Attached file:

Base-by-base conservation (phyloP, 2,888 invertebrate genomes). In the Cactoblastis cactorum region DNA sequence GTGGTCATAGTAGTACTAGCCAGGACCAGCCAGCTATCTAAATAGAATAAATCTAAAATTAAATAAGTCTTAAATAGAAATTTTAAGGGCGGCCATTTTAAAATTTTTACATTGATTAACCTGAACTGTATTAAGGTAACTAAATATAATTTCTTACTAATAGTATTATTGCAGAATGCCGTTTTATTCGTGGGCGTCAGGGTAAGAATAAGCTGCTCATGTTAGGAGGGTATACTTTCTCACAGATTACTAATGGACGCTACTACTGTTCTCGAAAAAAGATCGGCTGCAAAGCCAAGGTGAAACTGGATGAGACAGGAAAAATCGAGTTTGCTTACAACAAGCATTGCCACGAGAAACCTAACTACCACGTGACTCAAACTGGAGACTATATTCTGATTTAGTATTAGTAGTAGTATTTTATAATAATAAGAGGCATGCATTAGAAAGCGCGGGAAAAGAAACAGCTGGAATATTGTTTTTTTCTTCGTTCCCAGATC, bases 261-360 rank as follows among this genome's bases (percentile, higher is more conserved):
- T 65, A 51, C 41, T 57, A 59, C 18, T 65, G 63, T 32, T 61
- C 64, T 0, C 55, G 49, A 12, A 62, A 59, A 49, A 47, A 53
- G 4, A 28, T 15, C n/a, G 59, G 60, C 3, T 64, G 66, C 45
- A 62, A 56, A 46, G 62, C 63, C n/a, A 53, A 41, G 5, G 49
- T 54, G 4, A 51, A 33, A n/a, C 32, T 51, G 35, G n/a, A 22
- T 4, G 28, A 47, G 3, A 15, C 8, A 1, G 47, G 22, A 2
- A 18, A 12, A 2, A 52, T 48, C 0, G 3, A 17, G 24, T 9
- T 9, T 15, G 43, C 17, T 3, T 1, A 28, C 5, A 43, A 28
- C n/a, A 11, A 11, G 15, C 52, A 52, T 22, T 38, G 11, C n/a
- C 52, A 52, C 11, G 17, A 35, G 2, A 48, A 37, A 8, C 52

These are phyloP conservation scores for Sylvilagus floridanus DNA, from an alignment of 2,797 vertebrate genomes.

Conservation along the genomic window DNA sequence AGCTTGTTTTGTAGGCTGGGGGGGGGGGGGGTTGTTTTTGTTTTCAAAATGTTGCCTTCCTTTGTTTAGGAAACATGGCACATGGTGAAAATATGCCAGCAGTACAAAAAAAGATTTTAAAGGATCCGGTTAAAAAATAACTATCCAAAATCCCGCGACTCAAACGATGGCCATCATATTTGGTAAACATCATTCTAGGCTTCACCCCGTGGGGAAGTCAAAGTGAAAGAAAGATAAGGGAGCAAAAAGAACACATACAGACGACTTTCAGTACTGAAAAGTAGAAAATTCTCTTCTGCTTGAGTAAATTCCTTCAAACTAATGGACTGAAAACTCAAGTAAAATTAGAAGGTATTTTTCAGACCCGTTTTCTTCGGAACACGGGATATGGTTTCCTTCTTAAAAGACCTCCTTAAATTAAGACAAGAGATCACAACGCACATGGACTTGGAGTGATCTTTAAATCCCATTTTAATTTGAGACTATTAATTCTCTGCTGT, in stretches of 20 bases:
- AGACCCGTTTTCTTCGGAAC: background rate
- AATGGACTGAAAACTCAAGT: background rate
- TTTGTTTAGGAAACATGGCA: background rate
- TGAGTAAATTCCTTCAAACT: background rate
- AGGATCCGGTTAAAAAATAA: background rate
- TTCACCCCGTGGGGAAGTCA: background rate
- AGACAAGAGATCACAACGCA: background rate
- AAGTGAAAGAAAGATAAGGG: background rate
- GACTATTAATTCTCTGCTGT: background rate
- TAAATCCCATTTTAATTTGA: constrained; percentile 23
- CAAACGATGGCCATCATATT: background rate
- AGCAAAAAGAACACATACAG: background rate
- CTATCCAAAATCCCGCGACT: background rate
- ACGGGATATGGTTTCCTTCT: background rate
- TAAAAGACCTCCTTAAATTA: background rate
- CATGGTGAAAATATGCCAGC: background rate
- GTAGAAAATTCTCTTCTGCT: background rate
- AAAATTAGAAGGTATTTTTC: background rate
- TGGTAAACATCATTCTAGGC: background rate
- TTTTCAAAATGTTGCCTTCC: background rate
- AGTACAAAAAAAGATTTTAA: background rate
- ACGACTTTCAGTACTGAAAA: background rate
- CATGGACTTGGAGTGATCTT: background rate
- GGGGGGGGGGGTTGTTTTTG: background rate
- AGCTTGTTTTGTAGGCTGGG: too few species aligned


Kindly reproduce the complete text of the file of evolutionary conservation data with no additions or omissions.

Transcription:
Base-by-base conservation (phyloP, 2,888 invertebrate genomes). In the Cactoblastis cactorum region DNA sequence GTGGTCATAGTAGTACTAGCCAGGACCAGCCAGCTATCTAAATAGAATAAATCTAAAATTAAATAAGTCTTAAATAGAAATTTTAAGGGCGGCCATTTTAAAATTTTTACATTGATTAACCTGAACTGTATTAAGGTAACTAAATATAATTTCTTACTAATAGTATTATTGCAGAATGCCGTTTTATTCGTGGGCGTCAGGGTAAGAATAAGCTGCTCATGTTAGGAGGGTATACTTTCTCACAGATTACTAATGGACGCTACTACTGTTCTCGAAAAAAGATCGGCTGCAAAGCCAAGGTGAAACTGGATGAGACAGGAAAAATCGAGTTTGCTTACAACAAGCATTGCCACGAGAAACCTAACTACCACGTGACTCAAACTGGAGACTATATTCTGATTTAGTATTAGTAGTAGTATTTTATAATAATAAGAGGCATGCATTAGAAAGCGCGGGAAAAGAAACAGCTGGAATATTGTTTTTTTCTTCGTTCCCAGATC, bases 261-360 rank as follows among this genome's bases (percentile, higher is more conserved):
- T 65, A 51, C 41, T 57, A 59, C 18, T 65, G 63, T 32, T 61
- C 64, T 0, C 55, G 49, A 12, A 62, A 59, A 49, A 47, A 53
- G 4, A 28, T 15, C n/a, G 59, G 60, C 3, T 64, G 66, C 45
- A 62, A 56, A 46, G 62, C 63, C n/a, A 53, A 41, G 5, G 49
- T 54, G 4, A 51, A 33, A n/a, C 32, T 51, G 35, G n/a, A 22
- T 4, G 28, A 47, G 3, A 15, C 8, A 1, G 47, G 22, A 2
- A 18, A 12, A 2, A 52, T 48, C 0, G 3, A 17, G 24, T 9
- T 9, T 15, G 43, C 17, T 3, T 1, A 28, C 5, A 43, A 28
- C n/a, A 11, A 11, G 15, C 52, A 52, T 22, T 38, G 11, C n/a
- C 52, A 52, C 11, G 17, A 35, G 2, A 48, A 37, A 8, C 52

These are phyloP conservation scores for Sylvilagus floridanus DNA, from an alignment of 2,797 vertebrate genomes.

Conservation along the genomic window DNA sequence AGCTTGTTTTGTAGGCTGGGGGGGGGGGGGGTTGTTTTTGTTTTCAAAATGTTGCCTTCCTTTGTTTAGGAAACATGGCACATGGTGAAAATATGCCAGCAGTACAAAAAAAGATTTTAAAGGATCCGGTTAAAAAATAACTATCCAAAATCCCGCGACTCAAACGATGGCCATCATATTTGGTAAACATCATTCTAGGCTTCACCCCGTGGGGAAGTCAAAGTGAAAGAAAGATAAGGGAGCAAAAAGAACACATACAGACGACTTTCAGTACTGAAAAGTAGAAAATTCTCTTCTGCTTGAGTAAATTCCTTCAAACTAATGGACTGAAAACTCAAGTAAAATTAGAAGGTATTTTTCAGACCCGTTTTCTTCGGAACACGGGATATGGTTTCCTTCTTAAAAGACCTCCTTAAATTAAGACAAGAGATCACAACGCACATGGACTTGGAGTGATCTTTAAATCCCATTTTAATTTGAGACTATTAATTCTCTGCTGT, in stretches of 20 bases:
- AGACCCGTTTTCTTCGGAAC: background rate
- AATGGACTGAAAACTCAAGT: background rate
- TTTGTTTAGGAAACATGGCA: background rate
- TGAGTAAATTCCTTCAAACT: background rate
- AGGATCCGGTTAAAAAATAA: background rate
- TTCACCCCGTGGGGAAGTCA: background rate
- AGACAAGAGATCACAACGCA: background rate
- AAGTGAAAGAAAGATAAGGG: background rate
- GACTATTAATTCTCTGCTGT: background rate
- TAAATCCCATTTTAATTTGA: constrained; percentile 23
- CAAACGATGGCCATCATATT: background rate
- AGCAAAAAGAACACATACAG: background rate
- CTATCCAAAATCCCGCGACT: background rate
- ACGGGATATGGTTTCCTTCT: background rate
- TAAAAGACCTCCTTAAATTA: background rate
- CATGGTGAAAATATGCCAGC: background rate
- GTAGAAAATTCTCTTCTGCT: background rate
- AAAATTAGAAGGTATTTTTC: background rate
- TGGTAAACATCATTCTAGGC: background rate
- TTTTCAAAATGTTGCCTTCC: background rate
- AGTACAAAAAAAGATTTTAA: background rate
- ACGACTTTCAGTACTGAAAA: background rate
- CATGGACTTGGAGTGATCTT: background rate
- GGGGGGGGGGGTTGTTTTTG: background rate
- AGCTTGTTTTGTAGGCTGGG: too few species aligned